Donning his hat and jacket, both bearing sewn-on patches and the words “Red Tails,” Stephen Lawrence talked to Interlachen High School students about his experience in the first group of black pilots in the U.S. Air Force.
Lawrence, 97, was a part of the Tuskegee Airmen, a segregated unit that played a role in President Harry Truman’s 1948 executive order to integrate the military.
One of the last living members of that era, he was invited to share his story Friday with Ruth Amar’s 12th-grade classes.
Speaking about his experience living segregated in the unit and in a society bound by Jim Crow laws, he said he survived by living with what the situation gave him.
“You might be in a family with a baby treated the best all the time, and you feel neglected. You can’t do nothing about it,” he said. “It’s no different than living in segregation.”
Before he was drafted in 1943 and after World War II, Lawrence worked as a welder, doing ship work for the U.S. Merchant Marines. In 1960, he was baptized during the 1960 Billy Graham Crusades and later became a pastor.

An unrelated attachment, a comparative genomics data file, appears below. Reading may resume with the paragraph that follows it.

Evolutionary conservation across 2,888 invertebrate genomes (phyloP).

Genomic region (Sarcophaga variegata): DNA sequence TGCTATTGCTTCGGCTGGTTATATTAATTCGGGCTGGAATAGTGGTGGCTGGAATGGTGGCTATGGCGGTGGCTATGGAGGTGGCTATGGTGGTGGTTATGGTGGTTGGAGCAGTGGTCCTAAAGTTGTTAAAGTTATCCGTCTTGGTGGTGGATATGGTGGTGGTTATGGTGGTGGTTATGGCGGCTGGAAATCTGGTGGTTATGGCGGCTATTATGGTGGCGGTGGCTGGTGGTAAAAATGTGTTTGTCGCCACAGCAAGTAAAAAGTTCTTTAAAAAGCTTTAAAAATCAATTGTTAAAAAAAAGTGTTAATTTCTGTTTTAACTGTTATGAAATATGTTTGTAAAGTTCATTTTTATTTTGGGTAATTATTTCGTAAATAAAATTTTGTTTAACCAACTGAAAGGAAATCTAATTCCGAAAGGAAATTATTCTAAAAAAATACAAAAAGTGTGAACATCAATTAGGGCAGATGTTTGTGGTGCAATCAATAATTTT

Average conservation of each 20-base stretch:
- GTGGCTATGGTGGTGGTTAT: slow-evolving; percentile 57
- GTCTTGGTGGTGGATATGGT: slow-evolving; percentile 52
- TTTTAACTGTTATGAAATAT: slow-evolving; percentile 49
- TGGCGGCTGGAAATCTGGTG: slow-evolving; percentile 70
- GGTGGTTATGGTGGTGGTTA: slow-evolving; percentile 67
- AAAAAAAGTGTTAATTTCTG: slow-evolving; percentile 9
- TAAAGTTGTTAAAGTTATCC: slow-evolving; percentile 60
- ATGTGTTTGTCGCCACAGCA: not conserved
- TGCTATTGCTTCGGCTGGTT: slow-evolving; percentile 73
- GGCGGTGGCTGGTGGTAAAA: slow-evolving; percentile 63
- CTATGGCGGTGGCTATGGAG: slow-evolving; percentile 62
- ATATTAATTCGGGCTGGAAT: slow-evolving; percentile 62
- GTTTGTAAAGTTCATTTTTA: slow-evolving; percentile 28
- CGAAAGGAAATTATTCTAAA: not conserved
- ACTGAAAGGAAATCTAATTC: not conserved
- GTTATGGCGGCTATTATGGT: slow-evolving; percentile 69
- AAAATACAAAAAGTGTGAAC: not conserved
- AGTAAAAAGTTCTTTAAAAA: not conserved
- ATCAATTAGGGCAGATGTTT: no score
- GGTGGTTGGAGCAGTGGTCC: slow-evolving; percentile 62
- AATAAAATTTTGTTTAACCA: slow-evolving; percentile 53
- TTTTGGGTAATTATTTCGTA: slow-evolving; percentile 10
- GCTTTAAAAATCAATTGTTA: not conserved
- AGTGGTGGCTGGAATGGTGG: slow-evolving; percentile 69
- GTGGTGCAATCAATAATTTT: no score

“We did our job, and I loved what I did,” he said. “When the war was over, they said, ‘There’s the door.’ I took the door.”
About living with Jim Crow, he didn’t have to say much about what it was like at that time.
All one has to do is see its impact decades after those laws were abandoned, he said.
Like many black pilots in World War II, Lawrence didn’t receive military commendations until decades later. In March 2007, President George W. Bush presented about 300 surviving airmen with Congressional Gold Medals.
In July 2007, Lawrence and four other men were presented with medals by then-U.S. Rep. Cliff Stearns, R-Fla.
As of September, Lawrence is one of 13 of the 355 single-engine pilots in the all-black unit, according to the Tuskegee Airmen Inc.
Amar said Lawrence is a fixture in the community. A former grocery bagger at a Publix in Gainesville, where they both live, he’s well-known in the city for his service and charisma.
“He’s living history,” Amar said. “I can teach my students from a textbook, but this time they can learn what it was like then from a primary source.”
After Lawrence’s lecture, Nicholas Boyd, one of Amar’s students who plans to enlist in the military after graduation, hugged Lawrence and thanked him for his service.
“Being able to meet a legend like this is a true inspiration,” Boyd said. “His speech gave me a sense of enlightenment and satisfaction with my future and how I’m pursuing it. He’s a great man and needs to be recognized for his service.”